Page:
That since the prosecution of the case involves the question of momentous public policy of the Government, which may have its consequences of wide magnitude affecting the large issue of public interest also, the desirability of the continuance of the prosecution was broadly examined both by the State Government and also by me. Keeping in view (a) lack of prospect of successful prosecution in the light of evidence, (b) the implication of the persons as a result of political and personal vendetta, (c) the inexpediency of the prosecution for the reasons of the State and public policy, (d) the adverse effects that the continuation of the prosecution will bring on public interest in the light of the changed situation, and after giving my anxious considerations and full deliberations, I beg to file this :application to withdraw from the prosecution of all the persons involved in the aforesaid case.

Para 3 of the application states:

That I have therefore gone through the case diary and the relevant materials connected with the case and have come to the conclusion that in the circumstances prevailing at the time of institution of the case and the investigation thereof, it appears that the case was instituted on the ground of political vendetta and only to defame the ' fair image of Dr. J.N. Mishra, who was then the leader of the opposition and one of the acknowledged leaders of the Congress Party in the country. The prosecution was not launched in order to advance the interest of public Justice.

Para 4 reads:

That it is in public interest that the prosecution which has no reasonable chance of success and has been launch ed as a result of political vendetta unconnected with the advancement of the cause of public justice should not proceed further. More so, as the same is directed against the head of the Executive in whom not only the electorate have put their faith and confidence but whom has been elected leader of the majority party in the legislature, both events have taken place after the institution of the case.

The application was opposed on a variety of grounds by the appellant, which I shall deal with in the later part of the judgment in detail.

The application was, however, allowed by the Chief Judicial Magistrate-cum-Special Judge Vigilance and he accorded his consent by his speaking order dated 20th June, 1981.

The appellant took up the matter in revision to the High Court which also confirmed the order of the trial court. The appellant has now come to this Court by special leave. The grounds taken on behalf of the appellant are four fold:

1. (a) For the purposes of Section 321 of the Code there exists a dichotomy between political offences and offences under common law. While the former can be with drawn on grounds of public policy, public interest or reasons of state even though there is certainty of obtaining a conviction, no question of public policy, public interest or reasons of State could every arise in a prosecution for a Common Law offence or a common case of bribery or forgery.

(b) Similarly, no question of political or personal vendetta would arise in a case where the proof of the offence is based primarily on documents, the genuineness of which is not in dispute. Thus three of the grounds on which withdrawal from prosecution is based viz. public policy, public interest, reasons of State, and public or personal vendetta are irrelevant grounds, if it is, established that the offence under Section 466 of the I.P.C. and Section 5(1)(d) of the Prevention of Corruption Act primarily based upon indisputed documentary evidence make out a prime facie case.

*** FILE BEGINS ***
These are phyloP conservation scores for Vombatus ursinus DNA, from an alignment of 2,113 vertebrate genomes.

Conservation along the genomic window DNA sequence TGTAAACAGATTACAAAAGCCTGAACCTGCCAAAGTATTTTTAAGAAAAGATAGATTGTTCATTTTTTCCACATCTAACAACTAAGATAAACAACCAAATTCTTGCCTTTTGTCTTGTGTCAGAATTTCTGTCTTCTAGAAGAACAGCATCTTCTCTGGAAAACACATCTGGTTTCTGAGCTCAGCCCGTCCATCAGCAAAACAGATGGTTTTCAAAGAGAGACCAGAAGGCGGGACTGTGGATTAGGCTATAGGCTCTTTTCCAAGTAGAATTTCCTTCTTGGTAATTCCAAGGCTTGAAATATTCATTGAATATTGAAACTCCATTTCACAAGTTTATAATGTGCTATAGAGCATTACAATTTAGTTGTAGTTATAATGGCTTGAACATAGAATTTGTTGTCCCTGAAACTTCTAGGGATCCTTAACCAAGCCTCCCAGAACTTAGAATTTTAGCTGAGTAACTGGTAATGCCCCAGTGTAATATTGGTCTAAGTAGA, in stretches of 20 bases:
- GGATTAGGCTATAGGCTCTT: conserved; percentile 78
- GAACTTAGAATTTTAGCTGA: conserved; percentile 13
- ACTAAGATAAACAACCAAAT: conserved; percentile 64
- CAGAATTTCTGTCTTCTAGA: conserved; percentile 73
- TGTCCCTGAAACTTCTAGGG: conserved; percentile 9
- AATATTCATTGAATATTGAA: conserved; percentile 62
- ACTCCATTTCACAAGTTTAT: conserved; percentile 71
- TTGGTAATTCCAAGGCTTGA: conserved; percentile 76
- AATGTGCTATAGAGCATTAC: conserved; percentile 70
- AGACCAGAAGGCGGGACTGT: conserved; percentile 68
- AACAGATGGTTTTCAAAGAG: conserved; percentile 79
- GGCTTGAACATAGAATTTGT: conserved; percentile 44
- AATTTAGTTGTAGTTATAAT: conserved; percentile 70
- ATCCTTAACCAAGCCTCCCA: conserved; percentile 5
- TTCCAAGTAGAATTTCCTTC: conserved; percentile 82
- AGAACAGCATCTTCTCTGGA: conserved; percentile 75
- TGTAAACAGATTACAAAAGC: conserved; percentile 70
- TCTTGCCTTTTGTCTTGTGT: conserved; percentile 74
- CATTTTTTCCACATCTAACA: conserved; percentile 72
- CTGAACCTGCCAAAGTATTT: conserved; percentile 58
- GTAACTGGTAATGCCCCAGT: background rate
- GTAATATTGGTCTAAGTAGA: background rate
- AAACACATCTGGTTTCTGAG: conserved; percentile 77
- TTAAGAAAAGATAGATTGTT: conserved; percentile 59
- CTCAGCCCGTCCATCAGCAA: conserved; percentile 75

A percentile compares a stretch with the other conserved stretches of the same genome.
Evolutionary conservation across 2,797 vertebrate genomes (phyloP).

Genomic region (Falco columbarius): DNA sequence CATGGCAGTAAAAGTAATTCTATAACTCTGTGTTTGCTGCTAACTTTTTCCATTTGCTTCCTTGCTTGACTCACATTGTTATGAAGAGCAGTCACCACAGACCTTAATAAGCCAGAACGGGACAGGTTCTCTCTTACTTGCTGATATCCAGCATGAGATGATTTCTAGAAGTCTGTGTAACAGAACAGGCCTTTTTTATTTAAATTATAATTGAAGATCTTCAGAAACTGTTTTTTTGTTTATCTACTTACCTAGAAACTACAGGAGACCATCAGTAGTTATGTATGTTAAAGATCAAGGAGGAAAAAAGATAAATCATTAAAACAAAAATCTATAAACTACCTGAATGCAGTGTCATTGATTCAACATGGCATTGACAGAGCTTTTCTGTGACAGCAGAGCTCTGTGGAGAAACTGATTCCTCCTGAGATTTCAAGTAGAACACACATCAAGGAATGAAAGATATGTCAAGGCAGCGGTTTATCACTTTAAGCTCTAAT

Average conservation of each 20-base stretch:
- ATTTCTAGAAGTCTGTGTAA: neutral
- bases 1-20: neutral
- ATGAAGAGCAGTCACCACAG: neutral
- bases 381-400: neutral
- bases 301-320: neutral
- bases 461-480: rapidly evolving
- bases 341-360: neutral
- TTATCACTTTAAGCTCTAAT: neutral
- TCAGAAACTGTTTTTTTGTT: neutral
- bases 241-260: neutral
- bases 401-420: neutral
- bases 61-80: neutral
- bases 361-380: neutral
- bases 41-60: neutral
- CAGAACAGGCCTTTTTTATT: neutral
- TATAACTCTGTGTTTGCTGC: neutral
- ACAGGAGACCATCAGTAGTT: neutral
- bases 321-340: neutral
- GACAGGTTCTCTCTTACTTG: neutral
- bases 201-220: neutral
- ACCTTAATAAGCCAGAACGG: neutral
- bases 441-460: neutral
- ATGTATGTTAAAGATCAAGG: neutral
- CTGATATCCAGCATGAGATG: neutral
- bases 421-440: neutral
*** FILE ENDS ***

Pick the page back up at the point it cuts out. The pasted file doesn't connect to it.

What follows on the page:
2. If the Court chooses to give consent to the withdrawal of a criminal case on the ground of paucity of evidence or absence of a successful prosecution, the court has to examine the material or evidence already recorded for deciding whether withdrawal is an abuse of or an interference with the normal course of justice.

3. The Public Prosecutor who applied for withdrawal of the case was not competent to withdraw as he was not incharge of the case, and in any case he acted at the behest of the Government and did not apply his own mind.

4. The documentary evidence on the record prima facie makes out a case of forgery (Section 466 IPC) and Section 5(1)(d) (criminal misconduct) of the Prevention of Corruption Act.

Before dealing with the points raised on behalf of the appellant it is appropriate at this stage to know the nature and scope of Section 321 of the Code.

A bare perusal of the section shows that it does not prescribe any ground nor does it put any embargo or fetter on the power of the Public Prosecutor to withdraw from prosecuting a particular criminal case pending in any court. All that it requires is that he can do so only with the consent of the court where the case is pending. this Court has, however, laid down certain guiding principles for the exercise of the power of withdrawal under this section by the Public Prosecutor or by the court according its consent to such withdrawal. It is in the light of those guidelines that the propriety or the legality of the withdrawal of criminal proceeding has to be judged.

In this country the scheme of criminal justice places the prime responsibility of prosecuting serious offences on the executive authority. The investigations, collection of requisite evidence and the prosecution for the offences with reference to such evidence are the functions of the executive. The function of the court in this respect is a limited one and intended only to prevent the abuse. The function of the court in according its consent to withdrawal is, however, a judicial function. It, therefore, becomes necessary for the court before whom the application for withdrawal is filed by the Public Prosecutor to apply its mind so that the appellate court may examine and be satisfied that the court has not accorded its consent as a matter of course but has applied its mind to the grounds taken in the application for withdrawal by Public Prosecutor.